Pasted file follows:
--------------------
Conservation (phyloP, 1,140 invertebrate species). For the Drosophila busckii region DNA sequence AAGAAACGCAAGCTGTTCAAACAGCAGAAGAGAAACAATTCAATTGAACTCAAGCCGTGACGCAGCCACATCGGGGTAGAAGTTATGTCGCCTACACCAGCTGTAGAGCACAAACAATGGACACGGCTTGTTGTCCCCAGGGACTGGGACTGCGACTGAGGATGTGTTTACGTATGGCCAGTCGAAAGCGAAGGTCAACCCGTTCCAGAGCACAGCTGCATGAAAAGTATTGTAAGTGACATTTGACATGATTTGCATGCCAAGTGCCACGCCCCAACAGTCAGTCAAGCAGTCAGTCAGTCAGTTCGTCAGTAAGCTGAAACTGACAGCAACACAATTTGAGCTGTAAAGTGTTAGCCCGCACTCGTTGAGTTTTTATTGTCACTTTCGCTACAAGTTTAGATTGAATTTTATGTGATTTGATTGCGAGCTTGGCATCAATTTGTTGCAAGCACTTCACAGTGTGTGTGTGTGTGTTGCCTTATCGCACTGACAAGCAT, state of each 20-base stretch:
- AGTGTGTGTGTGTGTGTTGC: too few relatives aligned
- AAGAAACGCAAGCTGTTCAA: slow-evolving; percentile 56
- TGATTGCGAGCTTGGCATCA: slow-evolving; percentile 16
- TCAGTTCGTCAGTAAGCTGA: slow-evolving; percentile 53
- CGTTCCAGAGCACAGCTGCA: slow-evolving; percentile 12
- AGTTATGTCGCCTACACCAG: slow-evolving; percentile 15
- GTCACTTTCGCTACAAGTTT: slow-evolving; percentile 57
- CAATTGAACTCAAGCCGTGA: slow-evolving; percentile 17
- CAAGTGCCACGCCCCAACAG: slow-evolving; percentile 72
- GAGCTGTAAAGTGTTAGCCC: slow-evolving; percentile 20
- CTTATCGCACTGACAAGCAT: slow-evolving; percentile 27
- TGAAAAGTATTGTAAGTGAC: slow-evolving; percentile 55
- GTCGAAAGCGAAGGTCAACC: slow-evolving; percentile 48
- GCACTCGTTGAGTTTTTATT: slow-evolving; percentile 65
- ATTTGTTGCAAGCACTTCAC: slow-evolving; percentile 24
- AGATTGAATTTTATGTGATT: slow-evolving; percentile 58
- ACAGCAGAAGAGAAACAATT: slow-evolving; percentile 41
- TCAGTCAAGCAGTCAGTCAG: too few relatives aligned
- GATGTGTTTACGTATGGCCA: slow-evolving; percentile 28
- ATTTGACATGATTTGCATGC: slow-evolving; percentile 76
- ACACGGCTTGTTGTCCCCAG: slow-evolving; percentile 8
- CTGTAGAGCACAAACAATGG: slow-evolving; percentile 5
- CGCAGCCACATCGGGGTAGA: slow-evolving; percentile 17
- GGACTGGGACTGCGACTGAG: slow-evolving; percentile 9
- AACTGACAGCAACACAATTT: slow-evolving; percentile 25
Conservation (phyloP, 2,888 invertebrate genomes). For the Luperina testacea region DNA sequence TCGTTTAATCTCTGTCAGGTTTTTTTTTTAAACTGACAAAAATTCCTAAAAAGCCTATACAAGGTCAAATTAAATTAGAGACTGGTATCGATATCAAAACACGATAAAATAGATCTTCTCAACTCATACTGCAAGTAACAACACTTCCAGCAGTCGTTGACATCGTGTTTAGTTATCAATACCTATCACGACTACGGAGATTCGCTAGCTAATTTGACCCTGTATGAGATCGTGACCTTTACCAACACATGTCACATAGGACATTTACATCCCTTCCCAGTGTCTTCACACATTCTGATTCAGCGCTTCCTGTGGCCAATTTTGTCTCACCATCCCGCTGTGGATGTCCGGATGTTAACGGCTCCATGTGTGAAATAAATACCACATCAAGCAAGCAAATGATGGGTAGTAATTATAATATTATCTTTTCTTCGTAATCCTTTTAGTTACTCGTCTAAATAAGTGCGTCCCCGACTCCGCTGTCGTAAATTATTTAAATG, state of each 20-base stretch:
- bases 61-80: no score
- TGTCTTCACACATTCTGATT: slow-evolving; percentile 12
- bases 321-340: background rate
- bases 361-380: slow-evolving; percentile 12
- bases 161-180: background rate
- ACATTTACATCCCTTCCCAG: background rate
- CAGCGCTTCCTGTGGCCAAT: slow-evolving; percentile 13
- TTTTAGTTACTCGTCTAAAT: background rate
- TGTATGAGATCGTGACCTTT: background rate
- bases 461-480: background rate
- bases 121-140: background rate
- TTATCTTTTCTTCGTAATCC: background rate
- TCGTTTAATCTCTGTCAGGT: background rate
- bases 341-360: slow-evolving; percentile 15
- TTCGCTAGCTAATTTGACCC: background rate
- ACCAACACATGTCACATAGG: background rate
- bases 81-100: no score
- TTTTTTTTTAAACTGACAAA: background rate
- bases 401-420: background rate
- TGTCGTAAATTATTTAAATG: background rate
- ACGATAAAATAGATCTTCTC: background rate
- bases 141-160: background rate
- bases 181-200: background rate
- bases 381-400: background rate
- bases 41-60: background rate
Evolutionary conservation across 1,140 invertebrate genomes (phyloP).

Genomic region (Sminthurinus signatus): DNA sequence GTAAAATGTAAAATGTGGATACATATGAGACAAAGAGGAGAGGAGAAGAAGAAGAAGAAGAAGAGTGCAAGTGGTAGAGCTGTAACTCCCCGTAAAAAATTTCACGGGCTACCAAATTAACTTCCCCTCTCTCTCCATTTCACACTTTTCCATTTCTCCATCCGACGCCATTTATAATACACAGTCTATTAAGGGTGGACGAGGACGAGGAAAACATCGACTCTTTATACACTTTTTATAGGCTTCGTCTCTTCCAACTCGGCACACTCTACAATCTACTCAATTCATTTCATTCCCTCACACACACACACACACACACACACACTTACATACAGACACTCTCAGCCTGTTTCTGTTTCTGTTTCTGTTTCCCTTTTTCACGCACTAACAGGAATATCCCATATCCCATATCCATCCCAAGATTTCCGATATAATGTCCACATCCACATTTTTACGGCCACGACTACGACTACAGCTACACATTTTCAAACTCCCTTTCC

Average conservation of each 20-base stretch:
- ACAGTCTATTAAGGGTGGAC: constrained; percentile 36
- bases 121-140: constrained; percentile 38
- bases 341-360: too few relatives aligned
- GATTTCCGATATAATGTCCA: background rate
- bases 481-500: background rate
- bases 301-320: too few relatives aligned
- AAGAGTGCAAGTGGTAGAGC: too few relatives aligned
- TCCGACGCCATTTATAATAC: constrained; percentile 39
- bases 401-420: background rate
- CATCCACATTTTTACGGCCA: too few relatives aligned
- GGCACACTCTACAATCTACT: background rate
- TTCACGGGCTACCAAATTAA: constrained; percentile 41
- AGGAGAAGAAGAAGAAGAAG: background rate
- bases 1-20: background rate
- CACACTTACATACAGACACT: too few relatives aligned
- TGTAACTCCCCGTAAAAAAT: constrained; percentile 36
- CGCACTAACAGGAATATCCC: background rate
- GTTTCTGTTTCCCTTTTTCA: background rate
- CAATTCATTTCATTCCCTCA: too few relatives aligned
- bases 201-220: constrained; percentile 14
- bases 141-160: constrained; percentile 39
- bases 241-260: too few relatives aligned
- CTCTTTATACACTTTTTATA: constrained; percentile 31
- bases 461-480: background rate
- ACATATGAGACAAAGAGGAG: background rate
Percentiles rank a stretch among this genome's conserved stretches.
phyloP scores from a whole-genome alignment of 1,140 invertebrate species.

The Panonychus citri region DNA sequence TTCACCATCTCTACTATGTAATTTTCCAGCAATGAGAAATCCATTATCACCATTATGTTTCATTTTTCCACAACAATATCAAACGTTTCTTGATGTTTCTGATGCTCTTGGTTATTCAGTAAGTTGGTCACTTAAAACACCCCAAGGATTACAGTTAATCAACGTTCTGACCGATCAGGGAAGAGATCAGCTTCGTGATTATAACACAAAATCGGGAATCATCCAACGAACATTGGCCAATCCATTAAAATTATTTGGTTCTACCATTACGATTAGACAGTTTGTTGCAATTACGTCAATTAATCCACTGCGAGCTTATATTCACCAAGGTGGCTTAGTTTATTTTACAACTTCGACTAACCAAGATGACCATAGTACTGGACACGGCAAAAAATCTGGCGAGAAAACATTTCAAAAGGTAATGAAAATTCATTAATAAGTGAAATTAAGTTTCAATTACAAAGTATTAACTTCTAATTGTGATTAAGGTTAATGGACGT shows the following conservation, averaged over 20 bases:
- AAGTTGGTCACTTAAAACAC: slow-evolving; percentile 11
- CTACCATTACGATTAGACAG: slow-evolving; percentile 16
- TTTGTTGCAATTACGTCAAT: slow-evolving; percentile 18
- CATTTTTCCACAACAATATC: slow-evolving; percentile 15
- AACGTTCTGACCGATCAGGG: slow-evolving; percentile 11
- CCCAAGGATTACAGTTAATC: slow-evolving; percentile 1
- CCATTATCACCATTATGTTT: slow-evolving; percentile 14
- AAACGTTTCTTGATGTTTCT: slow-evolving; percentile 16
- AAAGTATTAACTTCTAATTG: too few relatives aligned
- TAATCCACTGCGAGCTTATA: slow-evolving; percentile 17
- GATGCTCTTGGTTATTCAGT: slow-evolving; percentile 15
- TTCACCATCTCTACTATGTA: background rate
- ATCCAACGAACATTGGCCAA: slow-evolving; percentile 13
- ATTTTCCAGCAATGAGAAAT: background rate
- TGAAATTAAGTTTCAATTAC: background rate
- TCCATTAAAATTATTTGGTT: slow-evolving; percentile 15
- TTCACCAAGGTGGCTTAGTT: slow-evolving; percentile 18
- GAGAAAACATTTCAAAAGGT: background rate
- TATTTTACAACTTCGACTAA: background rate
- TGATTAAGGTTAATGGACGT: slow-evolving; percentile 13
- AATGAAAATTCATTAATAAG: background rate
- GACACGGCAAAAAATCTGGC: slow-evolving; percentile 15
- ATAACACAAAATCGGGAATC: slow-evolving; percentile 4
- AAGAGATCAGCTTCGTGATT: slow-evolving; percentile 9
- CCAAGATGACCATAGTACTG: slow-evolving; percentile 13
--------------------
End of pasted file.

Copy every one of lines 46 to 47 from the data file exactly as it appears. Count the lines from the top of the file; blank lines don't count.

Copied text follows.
- bases 401-420: background rate
- TGTCGTAAATTATTTAAATG: background rate